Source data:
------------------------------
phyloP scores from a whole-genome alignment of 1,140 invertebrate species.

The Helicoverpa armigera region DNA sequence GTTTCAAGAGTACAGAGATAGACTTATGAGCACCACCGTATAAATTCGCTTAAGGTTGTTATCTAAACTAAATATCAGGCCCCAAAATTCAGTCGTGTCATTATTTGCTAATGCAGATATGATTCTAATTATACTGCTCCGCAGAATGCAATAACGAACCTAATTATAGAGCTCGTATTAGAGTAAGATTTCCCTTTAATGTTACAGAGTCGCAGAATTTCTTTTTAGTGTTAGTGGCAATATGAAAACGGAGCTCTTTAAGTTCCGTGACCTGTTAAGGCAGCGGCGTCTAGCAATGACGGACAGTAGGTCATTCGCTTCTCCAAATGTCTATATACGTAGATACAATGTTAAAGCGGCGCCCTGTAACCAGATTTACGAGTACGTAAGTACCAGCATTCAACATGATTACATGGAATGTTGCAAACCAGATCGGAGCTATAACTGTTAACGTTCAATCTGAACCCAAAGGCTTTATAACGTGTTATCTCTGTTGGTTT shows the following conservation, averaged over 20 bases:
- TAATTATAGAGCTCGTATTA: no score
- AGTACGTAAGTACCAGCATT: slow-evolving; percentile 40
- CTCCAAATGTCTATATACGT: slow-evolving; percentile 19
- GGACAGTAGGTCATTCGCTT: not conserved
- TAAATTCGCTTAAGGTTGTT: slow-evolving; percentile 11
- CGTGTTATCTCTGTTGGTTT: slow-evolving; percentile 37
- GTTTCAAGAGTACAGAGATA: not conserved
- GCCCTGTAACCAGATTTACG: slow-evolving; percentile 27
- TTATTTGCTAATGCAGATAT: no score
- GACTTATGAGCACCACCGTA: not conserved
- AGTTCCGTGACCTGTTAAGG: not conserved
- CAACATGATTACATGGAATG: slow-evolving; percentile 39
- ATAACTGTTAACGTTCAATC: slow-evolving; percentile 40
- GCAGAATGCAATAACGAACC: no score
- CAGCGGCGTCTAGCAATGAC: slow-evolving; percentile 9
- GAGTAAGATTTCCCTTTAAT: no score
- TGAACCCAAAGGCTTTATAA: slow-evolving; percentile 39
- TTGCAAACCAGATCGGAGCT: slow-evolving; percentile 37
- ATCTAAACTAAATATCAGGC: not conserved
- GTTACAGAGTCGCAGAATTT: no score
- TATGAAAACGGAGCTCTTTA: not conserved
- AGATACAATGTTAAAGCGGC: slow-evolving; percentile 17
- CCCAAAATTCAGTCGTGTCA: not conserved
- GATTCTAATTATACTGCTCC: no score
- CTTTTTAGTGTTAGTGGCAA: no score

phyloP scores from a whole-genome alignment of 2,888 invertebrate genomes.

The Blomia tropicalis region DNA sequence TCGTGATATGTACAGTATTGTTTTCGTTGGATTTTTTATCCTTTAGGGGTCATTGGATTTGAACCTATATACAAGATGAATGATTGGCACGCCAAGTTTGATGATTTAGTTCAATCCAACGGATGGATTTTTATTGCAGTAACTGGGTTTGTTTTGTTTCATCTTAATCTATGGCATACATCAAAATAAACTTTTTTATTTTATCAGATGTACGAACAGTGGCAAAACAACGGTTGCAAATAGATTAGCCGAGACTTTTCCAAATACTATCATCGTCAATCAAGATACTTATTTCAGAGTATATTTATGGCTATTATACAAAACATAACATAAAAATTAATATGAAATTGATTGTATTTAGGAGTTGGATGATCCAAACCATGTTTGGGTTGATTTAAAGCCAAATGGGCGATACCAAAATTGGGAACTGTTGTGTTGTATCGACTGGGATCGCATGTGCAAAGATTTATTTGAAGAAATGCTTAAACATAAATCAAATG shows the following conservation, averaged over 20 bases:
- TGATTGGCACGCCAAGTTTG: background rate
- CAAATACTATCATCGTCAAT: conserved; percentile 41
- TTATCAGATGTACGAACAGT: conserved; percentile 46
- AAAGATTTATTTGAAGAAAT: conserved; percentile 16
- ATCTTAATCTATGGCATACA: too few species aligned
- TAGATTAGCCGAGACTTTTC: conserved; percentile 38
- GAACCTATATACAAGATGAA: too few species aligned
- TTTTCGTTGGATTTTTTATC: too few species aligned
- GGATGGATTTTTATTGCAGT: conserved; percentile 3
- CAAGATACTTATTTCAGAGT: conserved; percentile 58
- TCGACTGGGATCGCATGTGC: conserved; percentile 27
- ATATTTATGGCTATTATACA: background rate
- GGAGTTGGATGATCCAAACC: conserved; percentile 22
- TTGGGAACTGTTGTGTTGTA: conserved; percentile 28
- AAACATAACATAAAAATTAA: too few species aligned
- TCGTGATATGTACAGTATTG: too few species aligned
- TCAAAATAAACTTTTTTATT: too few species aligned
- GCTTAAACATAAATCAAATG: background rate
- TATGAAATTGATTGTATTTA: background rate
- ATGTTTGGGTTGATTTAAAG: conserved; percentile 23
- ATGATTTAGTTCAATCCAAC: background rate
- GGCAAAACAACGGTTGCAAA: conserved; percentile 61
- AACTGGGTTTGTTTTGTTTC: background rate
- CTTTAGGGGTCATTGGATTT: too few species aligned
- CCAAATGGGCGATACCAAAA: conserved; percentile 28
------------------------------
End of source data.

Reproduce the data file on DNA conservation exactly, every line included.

phyloP scores from a whole-genome alignment of 1,140 invertebrate species.

The Helicoverpa armigera region DNA sequence GTTTCAAGAGTACAGAGATAGACTTATGAGCACCACCGTATAAATTCGCTTAAGGTTGTTATCTAAACTAAATATCAGGCCCCAAAATTCAGTCGTGTCATTATTTGCTAATGCAGATATGATTCTAATTATACTGCTCCGCAGAATGCAATAACGAACCTAATTATAGAGCTCGTATTAGAGTAAGATTTCCCTTTAATGTTACAGAGTCGCAGAATTTCTTTTTAGTGTTAGTGGCAATATGAAAACGGAGCTCTTTAAGTTCCGTGACCTGTTAAGGCAGCGGCGTCTAGCAATGACGGACAGTAGGTCATTCGCTTCTCCAAATGTCTATATACGTAGATACAATGTTAAAGCGGCGCCCTGTAACCAGATTTACGAGTACGTAAGTACCAGCATTCAACATGATTACATGGAATGTTGCAAACCAGATCGGAGCTATAACTGTTAACGTTCAATCTGAACCCAAAGGCTTTATAACGTGTTATCTCTGTTGGTTT shows the following conservation, averaged over 20 bases:
- TAATTATAGAGCTCGTATTA: no score
- AGTACGTAAGTACCAGCATT: slow-evolving; percentile 40
- CTCCAAATGTCTATATACGT: slow-evolving; percentile 19
- GGACAGTAGGTCATTCGCTT: not conserved
- TAAATTCGCTTAAGGTTGTT: slow-evolving; percentile 11
- CGTGTTATCTCTGTTGGTTT: slow-evolving; percentile 37
- GTTTCAAGAGTACAGAGATA: not conserved
- GCCCTGTAACCAGATTTACG: slow-evolving; percentile 27
- TTATTTGCTAATGCAGATAT: no score
- GACTTATGAGCACCACCGTA: not conserved
- AGTTCCGTGACCTGTTAAGG: not conserved
- CAACATGATTACATGGAATG: slow-evolving; percentile 39
- ATAACTGTTAACGTTCAATC: slow-evolving; percentile 40
- GCAGAATGCAATAACGAACC: no score
- CAGCGGCGTCTAGCAATGAC: slow-evolving; percentile 9
- GAGTAAGATTTCCCTTTAAT: no score
- TGAACCCAAAGGCTTTATAA: slow-evolving; percentile 39
- TTGCAAACCAGATCGGAGCT: slow-evolving; percentile 37
- ATCTAAACTAAATATCAGGC: not conserved
- GTTACAGAGTCGCAGAATTT: no score
- TATGAAAACGGAGCTCTTTA: not conserved
- AGATACAATGTTAAAGCGGC: slow-evolving; percentile 17
- CCCAAAATTCAGTCGTGTCA: not conserved
- GATTCTAATTATACTGCTCC: no score
- CTTTTTAGTGTTAGTGGCAA: no score

phyloP scores from a whole-genome alignment of 2,888 invertebrate genomes.

The Blomia tropicalis region DNA sequence TCGTGATATGTACAGTATTGTTTTCGTTGGATTTTTTATCCTTTAGGGGTCATTGGATTTGAACCTATATACAAGATGAATGATTGGCACGCCAAGTTTGATGATTTAGTTCAATCCAACGGATGGATTTTTATTGCAGTAACTGGGTTTGTTTTGTTTCATCTTAATCTATGGCATACATCAAAATAAACTTTTTTATTTTATCAGATGTACGAACAGTGGCAAAACAACGGTTGCAAATAGATTAGCCGAGACTTTTCCAAATACTATCATCGTCAATCAAGATACTTATTTCAGAGTATATTTATGGCTATTATACAAAACATAACATAAAAATTAATATGAAATTGATTGTATTTAGGAGTTGGATGATCCAAACCATGTTTGGGTTGATTTAAAGCCAAATGGGCGATACCAAAATTGGGAACTGTTGTGTTGTATCGACTGGGATCGCATGTGCAAAGATTTATTTGAAGAAATGCTTAAACATAAATCAAATG shows the following conservation, averaged over 20 bases:
- TGATTGGCACGCCAAGTTTG: background rate
- CAAATACTATCATCGTCAAT: conserved; percentile 41
- TTATCAGATGTACGAACAGT: conserved; percentile 46
- AAAGATTTATTTGAAGAAAT: conserved; percentile 16
- ATCTTAATCTATGGCATACA: too few species aligned
- TAGATTAGCCGAGACTTTTC: conserved; percentile 38
- GAACCTATATACAAGATGAA: too few species aligned
- TTTTCGTTGGATTTTTTATC: too few species aligned
- GGATGGATTTTTATTGCAGT: conserved; percentile 3
- CAAGATACTTATTTCAGAGT: conserved; percentile 58
- TCGACTGGGATCGCATGTGC: conserved; percentile 27
- ATATTTATGGCTATTATACA: background rate
- GGAGTTGGATGATCCAAACC: conserved; percentile 22
- TTGGGAACTGTTGTGTTGTA: conserved; percentile 28
- AAACATAACATAAAAATTAA: too few species aligned
- TCGTGATATGTACAGTATTG: too few species aligned
- TCAAAATAAACTTTTTTATT: too few species aligned
- GCTTAAACATAAATCAAATG: background rate
- TATGAAATTGATTGTATTTA: background rate
- ATGTTTGGGTTGATTTAAAG: conserved; percentile 23
- ATGATTTAGTTCAATCCAAC: background rate
- GGCAAAACAACGGTTGCAAA: conserved; percentile 61
- AACTGGGTTTGTTTTGTTTC: background rate
- CTTTAGGGGTCATTGGATTT: too few species aligned
- CCAAATGGGCGATACCAAAA: conserved; percentile 28